Some Hard Words During Hard Times (thoughts on the Colorado massacre)

I feel compelled to say a few things in response to the terrible tragedy that took place and continues to haunt the families of Aurora, Colorado. This post is not directly related to the theater shooting, but the moment gives me an opportunity to address some predictable responses to such loss by a culture whose Christian heritage is like a faded old photograph.

First, the media reaction has proven again that we are simultaneously a culture of death and a culture who fears death. We are a culture of death when we live under the illusion that we are able to live under the auspices of being gods. From the mother who holds the keys of life and death for her unborn child to the pious intellectual who offers the aged and useless of society a vial of death veiled as an elixir of compassion. We are a culture who fears death when the curtain falls away and we are reminded that we are but mere mortals under the divine hand of another. We are not writing history as much as we are living a history already written.

Second,  we will predictably grasp for a handful of justice from the sands of humanism and enlightenment. This trial will go on for months, every nuance of motive and personality and background will be unearthed, the conviction and sentence will suffer numerous appeals, and any remnant of justice that remains in the end will be so far removed from the crime as to render it almost impotent. This case, substantiated by ten-fold the required two or three witnesses in biblical law, will ooze into a quixotic quest for rehabilitation. We will not establish guilt of the crime and administer a swift punishment that fits the crime. We have to know what’s broken (and how it got broken) in a man who could indiscriminately murder a theater full of people. We have to know what’s broken so we can attempt to fix it. The state has laid down its sword for a box of band-aids.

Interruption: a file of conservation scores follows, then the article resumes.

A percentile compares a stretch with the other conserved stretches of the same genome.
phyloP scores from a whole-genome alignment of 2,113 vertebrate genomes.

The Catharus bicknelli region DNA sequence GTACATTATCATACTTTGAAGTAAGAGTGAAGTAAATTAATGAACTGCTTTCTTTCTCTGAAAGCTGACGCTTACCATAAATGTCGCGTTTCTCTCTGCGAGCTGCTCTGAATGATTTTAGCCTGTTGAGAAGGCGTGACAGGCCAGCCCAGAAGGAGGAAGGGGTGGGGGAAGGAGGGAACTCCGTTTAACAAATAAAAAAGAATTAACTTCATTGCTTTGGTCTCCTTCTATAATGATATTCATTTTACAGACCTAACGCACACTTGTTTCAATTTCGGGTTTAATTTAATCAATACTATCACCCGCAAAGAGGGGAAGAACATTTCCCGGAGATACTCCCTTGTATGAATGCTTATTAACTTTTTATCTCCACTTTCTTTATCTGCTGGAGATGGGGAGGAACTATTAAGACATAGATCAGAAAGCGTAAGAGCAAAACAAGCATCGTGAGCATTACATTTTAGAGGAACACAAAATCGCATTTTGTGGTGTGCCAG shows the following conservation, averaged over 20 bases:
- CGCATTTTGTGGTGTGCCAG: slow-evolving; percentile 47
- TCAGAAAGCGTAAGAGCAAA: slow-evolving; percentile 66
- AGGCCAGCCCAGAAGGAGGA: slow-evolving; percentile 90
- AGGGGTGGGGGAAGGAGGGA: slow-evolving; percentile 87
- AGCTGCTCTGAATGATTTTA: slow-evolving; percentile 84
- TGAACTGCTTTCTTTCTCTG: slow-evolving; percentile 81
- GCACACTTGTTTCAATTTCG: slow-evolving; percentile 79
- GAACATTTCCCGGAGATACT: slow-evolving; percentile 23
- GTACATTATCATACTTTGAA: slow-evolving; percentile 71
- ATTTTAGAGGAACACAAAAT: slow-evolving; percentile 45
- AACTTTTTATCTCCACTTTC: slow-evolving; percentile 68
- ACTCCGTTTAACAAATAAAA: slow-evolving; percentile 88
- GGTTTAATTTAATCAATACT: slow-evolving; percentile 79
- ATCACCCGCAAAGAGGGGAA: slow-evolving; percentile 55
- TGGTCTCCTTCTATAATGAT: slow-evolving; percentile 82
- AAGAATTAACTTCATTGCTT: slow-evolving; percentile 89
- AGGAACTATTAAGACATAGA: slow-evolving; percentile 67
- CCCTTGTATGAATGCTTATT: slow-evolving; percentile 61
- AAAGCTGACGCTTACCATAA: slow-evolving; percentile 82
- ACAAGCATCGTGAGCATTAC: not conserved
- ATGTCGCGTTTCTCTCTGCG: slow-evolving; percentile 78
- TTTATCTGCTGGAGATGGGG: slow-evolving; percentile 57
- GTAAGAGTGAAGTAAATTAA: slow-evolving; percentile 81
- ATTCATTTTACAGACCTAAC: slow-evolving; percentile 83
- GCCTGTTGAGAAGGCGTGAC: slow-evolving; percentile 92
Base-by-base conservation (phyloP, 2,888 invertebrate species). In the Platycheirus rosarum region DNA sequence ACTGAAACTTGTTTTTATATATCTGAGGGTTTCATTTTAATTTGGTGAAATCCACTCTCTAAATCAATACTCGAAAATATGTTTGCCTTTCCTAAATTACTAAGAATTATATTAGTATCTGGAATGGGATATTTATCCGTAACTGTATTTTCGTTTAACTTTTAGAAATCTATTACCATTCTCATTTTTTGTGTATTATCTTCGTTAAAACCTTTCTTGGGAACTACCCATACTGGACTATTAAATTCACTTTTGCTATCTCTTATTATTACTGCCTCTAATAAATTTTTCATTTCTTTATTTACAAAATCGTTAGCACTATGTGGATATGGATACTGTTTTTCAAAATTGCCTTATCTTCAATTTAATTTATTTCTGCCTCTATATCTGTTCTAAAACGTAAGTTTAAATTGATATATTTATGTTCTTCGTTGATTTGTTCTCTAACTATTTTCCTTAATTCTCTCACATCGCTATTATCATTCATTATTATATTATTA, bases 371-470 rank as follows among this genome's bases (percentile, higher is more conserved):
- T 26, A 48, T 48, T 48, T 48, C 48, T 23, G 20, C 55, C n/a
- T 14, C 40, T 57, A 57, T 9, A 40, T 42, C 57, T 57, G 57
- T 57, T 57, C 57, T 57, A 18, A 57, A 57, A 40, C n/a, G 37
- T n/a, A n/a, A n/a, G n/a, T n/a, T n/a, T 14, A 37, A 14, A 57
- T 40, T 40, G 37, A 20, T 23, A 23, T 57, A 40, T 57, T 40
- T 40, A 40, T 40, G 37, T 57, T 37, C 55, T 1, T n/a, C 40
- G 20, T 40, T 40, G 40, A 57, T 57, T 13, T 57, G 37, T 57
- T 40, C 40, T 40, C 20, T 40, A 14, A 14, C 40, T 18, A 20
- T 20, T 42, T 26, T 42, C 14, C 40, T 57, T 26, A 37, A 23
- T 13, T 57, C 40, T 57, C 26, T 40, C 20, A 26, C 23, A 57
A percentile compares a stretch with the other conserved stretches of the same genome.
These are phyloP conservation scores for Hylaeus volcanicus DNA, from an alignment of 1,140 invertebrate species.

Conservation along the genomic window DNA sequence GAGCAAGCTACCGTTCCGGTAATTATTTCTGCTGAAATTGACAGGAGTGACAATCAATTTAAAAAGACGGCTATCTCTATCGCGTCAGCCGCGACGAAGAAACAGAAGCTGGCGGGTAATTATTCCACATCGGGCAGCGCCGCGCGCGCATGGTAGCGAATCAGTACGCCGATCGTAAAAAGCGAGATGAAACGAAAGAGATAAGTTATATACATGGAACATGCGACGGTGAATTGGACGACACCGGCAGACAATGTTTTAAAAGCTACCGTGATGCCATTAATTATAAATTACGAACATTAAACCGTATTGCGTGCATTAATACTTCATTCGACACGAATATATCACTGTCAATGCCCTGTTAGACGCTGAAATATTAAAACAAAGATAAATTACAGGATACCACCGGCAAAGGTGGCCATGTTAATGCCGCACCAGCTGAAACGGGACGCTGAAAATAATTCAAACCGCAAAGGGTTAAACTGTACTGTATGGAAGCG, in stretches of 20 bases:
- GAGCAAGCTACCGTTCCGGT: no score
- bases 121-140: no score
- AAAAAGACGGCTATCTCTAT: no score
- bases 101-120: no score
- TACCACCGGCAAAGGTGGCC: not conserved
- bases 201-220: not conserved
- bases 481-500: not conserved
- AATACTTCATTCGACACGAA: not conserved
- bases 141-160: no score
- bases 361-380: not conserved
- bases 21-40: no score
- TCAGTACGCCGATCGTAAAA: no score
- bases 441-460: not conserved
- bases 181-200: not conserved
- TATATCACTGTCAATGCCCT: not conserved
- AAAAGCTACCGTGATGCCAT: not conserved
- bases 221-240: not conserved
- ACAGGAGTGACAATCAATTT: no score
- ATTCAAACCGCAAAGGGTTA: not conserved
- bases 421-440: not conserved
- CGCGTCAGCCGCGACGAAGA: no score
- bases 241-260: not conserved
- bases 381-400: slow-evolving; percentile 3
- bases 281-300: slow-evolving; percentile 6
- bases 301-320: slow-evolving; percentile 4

Third, the cries of gun control have already started ringing among the self-appointed priests of our society. The Constitutional argument against this is well established. I want to address a deeper weakness among our nation. We have become a people who delegate everything to the state. We let the state teach our children. We let the state take care of our sick, poor, and elderly. We even let the state handle the duty of protecting those who cannot protect themselves. It is not the primary duty of law enforcement or homeland security to protect my wife and children. That’s my job! It’s my duty to protect others who do not have a protector at the time of danger, and I hope someone would do the same should my family be in danger when I am not with them. It’s time for us to start taking the hard but right road. A godly education, a compassionate community, a protected family—these all require the one thing we are most unwilling to give—we must die to ourselves.

None of this is to say that death will not be sorrowful, that justice will always be just, or that safety is guaranteed by strength. What it means is that we who belong to the Sovereign Lord must learn how to live by faith. By faith we treat death as a defeated enemy. By faith we pursue justice with an eye toward the final judgment when all will be made right. By faith we fight for our families, we defend the weak, we care for the needy, and we honor the aged. We do this, not as an act of self-reliance or for the common good, but as an act of worship to the Triune God.

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